THE ASSOCIATED PRESS, EVERETT, Wash. — The USS Abraham Lincoln will leave on deployment in mid-October, not early next year as the Navy had previously planned.
The Everett-based aircraft carrier was last deployed for the wars in Afghanistan and Iraq after the terrorist attacks of Sept. 11, 2001, spending 290 days at sea.
The Nimitz-class carrier, which has a crew of about 5,000 when its air wing is on board, returned to Everett in May 2003, shortly after President Bush swooped in on an S-3B Viking jet and declared that major combat operations in Iraq had ended.
Before Saturday's surprise announcement, Navy officials had repeatedly said the Lincoln would leave early in 2005.
“Their schedule changed unexpectedly,” Navy Lt. Kim Marks, a spokeswoman for the Third Fleet in San Diego, told The (Everett) Herald. “The ship just found out.”
The Navy said the carrier would deploy to the western Pacific, but Marks said she could not say whether it would be returning to the Persian Gulf and the war in Iraq.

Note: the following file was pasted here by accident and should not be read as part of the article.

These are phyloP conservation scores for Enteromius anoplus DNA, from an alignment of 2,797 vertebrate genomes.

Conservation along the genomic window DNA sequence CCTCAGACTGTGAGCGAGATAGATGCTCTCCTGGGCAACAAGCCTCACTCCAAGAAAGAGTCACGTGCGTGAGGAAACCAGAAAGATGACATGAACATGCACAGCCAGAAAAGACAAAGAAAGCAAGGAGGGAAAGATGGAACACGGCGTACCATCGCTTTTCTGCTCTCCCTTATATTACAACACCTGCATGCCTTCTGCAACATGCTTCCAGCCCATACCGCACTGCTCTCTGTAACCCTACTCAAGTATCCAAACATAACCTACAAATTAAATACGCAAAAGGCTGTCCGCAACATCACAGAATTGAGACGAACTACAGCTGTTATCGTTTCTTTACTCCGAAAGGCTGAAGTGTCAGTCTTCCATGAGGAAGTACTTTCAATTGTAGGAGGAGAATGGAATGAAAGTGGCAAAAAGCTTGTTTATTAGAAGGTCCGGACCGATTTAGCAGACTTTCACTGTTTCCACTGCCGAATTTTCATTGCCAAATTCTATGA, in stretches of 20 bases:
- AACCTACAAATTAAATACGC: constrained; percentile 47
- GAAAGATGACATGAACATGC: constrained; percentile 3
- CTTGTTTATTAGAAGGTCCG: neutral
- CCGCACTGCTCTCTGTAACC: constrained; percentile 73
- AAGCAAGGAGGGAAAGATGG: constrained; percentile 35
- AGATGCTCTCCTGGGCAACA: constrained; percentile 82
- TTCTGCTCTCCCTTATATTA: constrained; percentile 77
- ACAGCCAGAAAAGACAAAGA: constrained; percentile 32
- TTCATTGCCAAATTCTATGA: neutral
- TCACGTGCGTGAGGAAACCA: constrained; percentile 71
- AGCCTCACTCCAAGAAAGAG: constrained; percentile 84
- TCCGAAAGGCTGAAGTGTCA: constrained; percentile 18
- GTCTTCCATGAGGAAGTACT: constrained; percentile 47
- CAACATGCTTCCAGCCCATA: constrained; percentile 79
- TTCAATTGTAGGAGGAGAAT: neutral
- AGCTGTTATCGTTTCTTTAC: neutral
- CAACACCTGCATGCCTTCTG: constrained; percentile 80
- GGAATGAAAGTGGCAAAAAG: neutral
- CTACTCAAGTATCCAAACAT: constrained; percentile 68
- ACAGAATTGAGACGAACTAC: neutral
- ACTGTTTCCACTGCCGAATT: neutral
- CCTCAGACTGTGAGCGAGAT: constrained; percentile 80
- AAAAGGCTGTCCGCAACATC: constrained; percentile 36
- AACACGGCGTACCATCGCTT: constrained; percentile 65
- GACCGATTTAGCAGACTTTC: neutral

The Lincoln has been at sea in recent weeks for pre-deployment training. It's been a rare sight in Everett since its return last year.
The carrier spent about 11 months in the Bremerton shipyard for $280 million in repairs, and has been in and out of Naval Station Everett for training since early June.
The Navy said it would announce later which ships will accompany the Lincoln on its deployment.
A Lincoln spokesman previously reported that the Everett-based guided-missile destroyer USS Shoup had joined the Lincoln's strike group.
The Lincoln will also get a new air wing. Carrier Air Wing Two will embark on the Lincoln during its next deployment. Carrier Air Wing 14 deployed with it last time.
The Lincoln's nearly nine months at sea ended up being one the longest deployments of a nuclear-powered carrier since Vietnam.
More than 1,600 sorties were flown from the carrier while it supported the Iraq war. Its battle group fired 116 Tomahawk missiles. No aircraft or Navy personnel were lost.
Images of the Lincoln and Bush standing beneath a “Mission Accomplished” banner have aired frequently in recent weeks as the 2004 presidential campaign has heated up. The banner has been criticized as the fighting in Iraq continues and the U.S. death toll approaches 1,000.